Massachusetts Charitable Contributions Tax Deduction Initiative, Question 7 (2000)
|Voting on Taxes|
|Not on ballot|
The Massachusetts Charitable Contributions Tax Deduction Initiative, also known as Question 7, was on the November 7, 2000 election ballot in Massachusetts as an initiated state statute. It was approved.
The initiative proposed a state income tax deduction for charitable contributions.
|Question 7 (Charitable Contributions Tax Deduction)|
Official results via: The Massachusetts Secretary of the Commonwealth
Text of measure
The question on the ballot was:
Do you approve of a law summarized below, on which no vote was taken by the Senate or the House of Representatives before May 3, 2000?
The official ballot summary for Question 7 was:
The proposed law would allow taxpayers who give to charity a state personal income tax deduction for those charitable contributions. A taxpayer could take a deduction from any Part B income, including wages and salaries, of an amount equal to his or her charitable contributions for the year. The taxpayer could take the deduction whether or not the taxpayer itemized deductions on his or her federal income tax return. The proposed law would apply to any contribution that met the definition of charitable contribution used under federal income tax law.
The full text of the legislation proposed by Question 7 is available here.
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The measure was supported by The Committee to Encourage Charitable Giving. They offered to following reasons for voting for the initiative:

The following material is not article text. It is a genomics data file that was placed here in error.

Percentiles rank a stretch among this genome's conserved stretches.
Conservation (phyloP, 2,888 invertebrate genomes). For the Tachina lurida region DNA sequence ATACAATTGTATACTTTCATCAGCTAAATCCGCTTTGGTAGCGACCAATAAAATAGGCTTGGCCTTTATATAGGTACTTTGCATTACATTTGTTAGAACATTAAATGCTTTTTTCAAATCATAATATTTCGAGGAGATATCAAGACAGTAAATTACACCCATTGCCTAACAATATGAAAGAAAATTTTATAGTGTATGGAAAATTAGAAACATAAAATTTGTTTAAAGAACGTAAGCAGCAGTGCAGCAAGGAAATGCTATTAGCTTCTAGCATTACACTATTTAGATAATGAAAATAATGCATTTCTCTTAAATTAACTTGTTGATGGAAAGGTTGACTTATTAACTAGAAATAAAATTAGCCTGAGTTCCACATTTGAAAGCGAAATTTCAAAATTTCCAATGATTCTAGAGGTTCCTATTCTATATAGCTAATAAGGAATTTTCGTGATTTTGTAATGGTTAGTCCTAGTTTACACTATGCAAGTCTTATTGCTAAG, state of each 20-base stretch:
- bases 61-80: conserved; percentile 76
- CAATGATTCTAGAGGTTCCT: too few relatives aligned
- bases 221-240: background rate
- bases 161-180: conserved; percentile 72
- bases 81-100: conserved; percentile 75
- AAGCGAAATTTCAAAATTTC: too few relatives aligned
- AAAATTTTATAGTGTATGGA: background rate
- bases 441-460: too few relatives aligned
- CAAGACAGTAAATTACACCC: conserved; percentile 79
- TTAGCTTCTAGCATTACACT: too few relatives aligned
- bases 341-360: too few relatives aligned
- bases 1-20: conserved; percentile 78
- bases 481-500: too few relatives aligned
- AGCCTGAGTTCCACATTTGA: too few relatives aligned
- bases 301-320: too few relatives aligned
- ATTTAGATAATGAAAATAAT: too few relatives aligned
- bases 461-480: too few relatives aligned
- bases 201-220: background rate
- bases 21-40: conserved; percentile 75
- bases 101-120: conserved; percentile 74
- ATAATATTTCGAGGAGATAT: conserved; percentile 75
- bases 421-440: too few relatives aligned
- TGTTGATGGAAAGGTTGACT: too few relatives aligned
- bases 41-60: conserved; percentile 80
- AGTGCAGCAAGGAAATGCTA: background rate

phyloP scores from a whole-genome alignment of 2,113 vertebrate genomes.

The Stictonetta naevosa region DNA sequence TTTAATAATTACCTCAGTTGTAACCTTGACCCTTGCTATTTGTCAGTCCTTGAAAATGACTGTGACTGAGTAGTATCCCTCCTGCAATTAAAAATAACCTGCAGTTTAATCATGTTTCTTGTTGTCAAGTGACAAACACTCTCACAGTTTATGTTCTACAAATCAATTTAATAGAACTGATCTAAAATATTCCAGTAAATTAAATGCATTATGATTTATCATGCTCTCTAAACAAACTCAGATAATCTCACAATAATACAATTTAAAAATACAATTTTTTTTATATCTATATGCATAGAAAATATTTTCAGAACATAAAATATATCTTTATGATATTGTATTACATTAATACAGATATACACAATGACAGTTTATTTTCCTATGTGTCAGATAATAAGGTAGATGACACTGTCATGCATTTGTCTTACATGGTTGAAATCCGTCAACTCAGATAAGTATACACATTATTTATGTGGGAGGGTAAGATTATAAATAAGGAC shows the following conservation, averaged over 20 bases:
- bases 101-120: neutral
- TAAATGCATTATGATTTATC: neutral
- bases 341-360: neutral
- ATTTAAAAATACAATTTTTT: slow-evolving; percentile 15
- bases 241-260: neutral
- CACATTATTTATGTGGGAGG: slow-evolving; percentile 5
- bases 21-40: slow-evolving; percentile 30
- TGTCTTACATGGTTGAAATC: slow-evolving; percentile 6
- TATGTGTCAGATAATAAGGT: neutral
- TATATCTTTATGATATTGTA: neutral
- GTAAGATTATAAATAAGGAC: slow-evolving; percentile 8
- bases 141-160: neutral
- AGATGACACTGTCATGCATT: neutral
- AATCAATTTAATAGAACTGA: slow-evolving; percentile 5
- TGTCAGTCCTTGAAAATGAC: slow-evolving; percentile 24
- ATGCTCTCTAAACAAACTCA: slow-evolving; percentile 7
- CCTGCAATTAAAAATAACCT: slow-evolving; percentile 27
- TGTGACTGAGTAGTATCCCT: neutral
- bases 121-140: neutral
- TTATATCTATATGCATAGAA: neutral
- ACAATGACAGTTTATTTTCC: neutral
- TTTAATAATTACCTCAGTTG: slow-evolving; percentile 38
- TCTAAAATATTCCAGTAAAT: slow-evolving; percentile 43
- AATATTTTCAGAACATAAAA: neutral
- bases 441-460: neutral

- The proposed law encourages people to give to charity, with an expected $220 million per year increase in charitable gifts.
- Massachusetts is one of only 8 states that does not allow a charitable deduction from taxable income.
- Massachusetts was recently ranked 48th out of 50 states in the "generosity index" of the Catalogue of Philanthropy.
The initiative was opposed by State Senator Michael W. Morrissey. He argued that the proposal was written to make it possible for some individuals to "avoid their fair share of taxes even if they make a contribution to an out of state institution that brings no benefit to Massachusetts or its citizens." He also complained that the proposed law's definition of "charity" was too vague and cited a Wall Street Journal article from May 5 2000 documents abuses to the charitable giving deduction by wealthy individuals.
- List of Massachusetts ballot measures
- Procedures for qualifying an initiative in Massachusetts
- Campaign finance requirements for Massachusetts ballot measures
- 2000 ballot measures
- Massachusetts 2000 ballot measures
- Petition drive deadlines in 2008
- Massachusetts signature requirements
- Information for Voters: The 2000 Ballot Questions p.14
- Elections: Massachusetts 2000 Statewide Ballot Measures (PDF) Secretary of State record
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